All deadlines are at 5 p.m.
- April 4 – Doc Project: Second look (five photos)
- April 9 – Doc Project: First listen (30-60 seconds of sound, an audio trailer)
- April 11 – Essay Project: Final edit
- April 18 – Doc Project: Final edit
All deadlines are at 5 p.m.
On eLC, you’ll find four folders to drop images into.
I seem to be spending a lot of time on The Washington Post’s web site this morning … in January, they did a project that involved having seven photojournalists interview and photograph people in all 59 states asking one question: What unites us?
The result is a massive gallery of portraits, text and audio files that they broke down into some general themes. (Recommendation: hit up a couple each day to get inspired.)
They also put up a short behind the scenes type piece about how the project was done.
When we talked about the Places2Faces assignment, I mentioned that it was inspired by Michael Williamson of The Washington Post. He has a new gallery up that looks at a 7,200 mile journey along the Mississippi River and it is all about the sense of place he specializes in.
Think about how he uses light, color and space in his images, look at how they all have a level of human connection in them in either the physical or emotional presence of people. These are the details and broad strokes you should be looking for in Greene County next week.
And, really, in every story you tell.
Be prepared to discuss this piece by Neeta Satam in class on Tuesday, it’s an important read about why we do documentary stories and how we need to be approaching the workshop.
This has nothing to do with what we’ve been working on, but it has everything to do with impactful storytelling. As you work on your doc, workshop and essay projects, think about how your images will work together – what leads to what? How does a character enter a story? How does a viewer explore them? How do you transition from one scene or location to another?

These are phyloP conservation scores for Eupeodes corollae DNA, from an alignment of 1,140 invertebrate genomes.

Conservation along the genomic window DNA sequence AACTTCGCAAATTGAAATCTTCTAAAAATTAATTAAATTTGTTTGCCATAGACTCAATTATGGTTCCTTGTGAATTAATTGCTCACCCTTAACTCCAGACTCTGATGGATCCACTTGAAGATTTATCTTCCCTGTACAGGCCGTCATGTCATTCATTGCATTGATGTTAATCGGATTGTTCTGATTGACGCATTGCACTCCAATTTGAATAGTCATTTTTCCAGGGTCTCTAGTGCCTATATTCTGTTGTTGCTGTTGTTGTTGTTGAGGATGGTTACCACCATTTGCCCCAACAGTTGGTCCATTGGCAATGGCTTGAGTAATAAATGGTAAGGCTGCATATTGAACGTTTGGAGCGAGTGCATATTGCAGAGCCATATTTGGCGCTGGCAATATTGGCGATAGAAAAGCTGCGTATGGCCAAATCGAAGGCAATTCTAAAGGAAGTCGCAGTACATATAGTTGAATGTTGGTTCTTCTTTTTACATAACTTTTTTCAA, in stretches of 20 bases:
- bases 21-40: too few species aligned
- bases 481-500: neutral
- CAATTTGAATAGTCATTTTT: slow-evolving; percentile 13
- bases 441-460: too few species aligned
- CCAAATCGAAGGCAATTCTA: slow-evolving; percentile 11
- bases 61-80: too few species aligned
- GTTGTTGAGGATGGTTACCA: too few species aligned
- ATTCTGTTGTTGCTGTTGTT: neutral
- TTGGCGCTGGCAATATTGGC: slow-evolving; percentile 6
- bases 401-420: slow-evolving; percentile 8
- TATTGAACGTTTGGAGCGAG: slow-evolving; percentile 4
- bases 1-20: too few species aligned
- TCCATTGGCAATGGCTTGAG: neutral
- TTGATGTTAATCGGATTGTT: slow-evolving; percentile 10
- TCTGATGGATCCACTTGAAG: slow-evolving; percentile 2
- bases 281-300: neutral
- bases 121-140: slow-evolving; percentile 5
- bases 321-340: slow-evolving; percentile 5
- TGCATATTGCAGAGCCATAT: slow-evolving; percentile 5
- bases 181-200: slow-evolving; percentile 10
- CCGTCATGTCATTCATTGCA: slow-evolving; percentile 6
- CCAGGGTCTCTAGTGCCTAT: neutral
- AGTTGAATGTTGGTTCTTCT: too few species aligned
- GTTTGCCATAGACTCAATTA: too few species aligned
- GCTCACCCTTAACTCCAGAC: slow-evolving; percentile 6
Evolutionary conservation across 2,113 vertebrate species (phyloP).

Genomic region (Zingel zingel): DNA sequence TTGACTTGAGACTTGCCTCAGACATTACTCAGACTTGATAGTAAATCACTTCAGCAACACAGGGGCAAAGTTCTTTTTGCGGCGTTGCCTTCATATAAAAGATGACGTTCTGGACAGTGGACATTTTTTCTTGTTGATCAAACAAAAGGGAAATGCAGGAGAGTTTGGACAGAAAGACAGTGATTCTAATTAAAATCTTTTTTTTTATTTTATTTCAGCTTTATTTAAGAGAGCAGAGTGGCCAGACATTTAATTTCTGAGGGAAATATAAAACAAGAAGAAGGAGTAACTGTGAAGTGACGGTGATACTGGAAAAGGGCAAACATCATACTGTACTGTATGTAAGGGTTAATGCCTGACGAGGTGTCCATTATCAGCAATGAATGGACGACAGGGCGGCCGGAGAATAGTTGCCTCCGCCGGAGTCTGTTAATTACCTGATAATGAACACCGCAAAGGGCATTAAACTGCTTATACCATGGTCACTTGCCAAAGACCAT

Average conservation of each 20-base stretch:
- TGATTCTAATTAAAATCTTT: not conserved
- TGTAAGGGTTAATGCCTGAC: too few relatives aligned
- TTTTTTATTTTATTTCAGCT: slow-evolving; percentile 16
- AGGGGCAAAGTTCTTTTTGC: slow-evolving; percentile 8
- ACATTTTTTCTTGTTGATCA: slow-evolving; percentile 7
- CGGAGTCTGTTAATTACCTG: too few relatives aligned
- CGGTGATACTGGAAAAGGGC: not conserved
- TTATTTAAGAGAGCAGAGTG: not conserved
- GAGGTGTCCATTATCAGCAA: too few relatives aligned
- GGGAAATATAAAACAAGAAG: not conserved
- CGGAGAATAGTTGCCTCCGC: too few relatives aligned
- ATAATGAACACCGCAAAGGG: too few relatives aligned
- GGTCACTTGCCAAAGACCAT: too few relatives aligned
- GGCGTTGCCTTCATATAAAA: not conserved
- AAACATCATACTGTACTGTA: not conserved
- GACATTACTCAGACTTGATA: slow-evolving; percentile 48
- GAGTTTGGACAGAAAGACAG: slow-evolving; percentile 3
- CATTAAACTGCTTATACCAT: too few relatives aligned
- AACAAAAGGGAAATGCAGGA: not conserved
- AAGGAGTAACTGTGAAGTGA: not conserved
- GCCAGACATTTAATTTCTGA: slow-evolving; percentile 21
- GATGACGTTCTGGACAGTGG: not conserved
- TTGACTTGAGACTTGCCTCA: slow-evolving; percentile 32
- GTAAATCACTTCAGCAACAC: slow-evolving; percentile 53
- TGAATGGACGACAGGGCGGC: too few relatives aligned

Please spend some time with this before next Tuesday, we will discuss: Time’s Special Report by James Nachtwey on the opioid crisis … it’s a wow, just wow, kind of project. Make sure you click on the behind he scenes explainers. And read Al Tompkins’ look into it, as well.
A reminder we will also be talking about your Woodall Weekend Workshop story ideas – make sure you come in with those.
The images are interesting to those of us who are interested in history and older structures, but read carefully about how she decided on the locations and the research she did.
Even after long drives to meet with history experts and local residents, I was surprised that the majority of time spent on this project involved online and library research.
That’s one of the key elements to a successful photo story or photo essay – you must have a deep understanding of the story you are trying to tell, not a superficial one. It’s like interviewing for a written story – if everything you know is in the story, you don’t know enough, you don’t know what doesn’t belong in the story.
This piece from Photo District News on Claire Rosen’s book Imaginarium is worth some time, even if just for this one quote:
Our culture has shifted in such a way that it’s easier to be a consumer of content rather than having individual experiences.
Think about that as you work on your stories this semester – what can you show that can’t be seen elsewhere? There is no point in making images like everyone else, the distribution model is such that you can’t compete with everyone with obvious imagery, you have to go where others are not.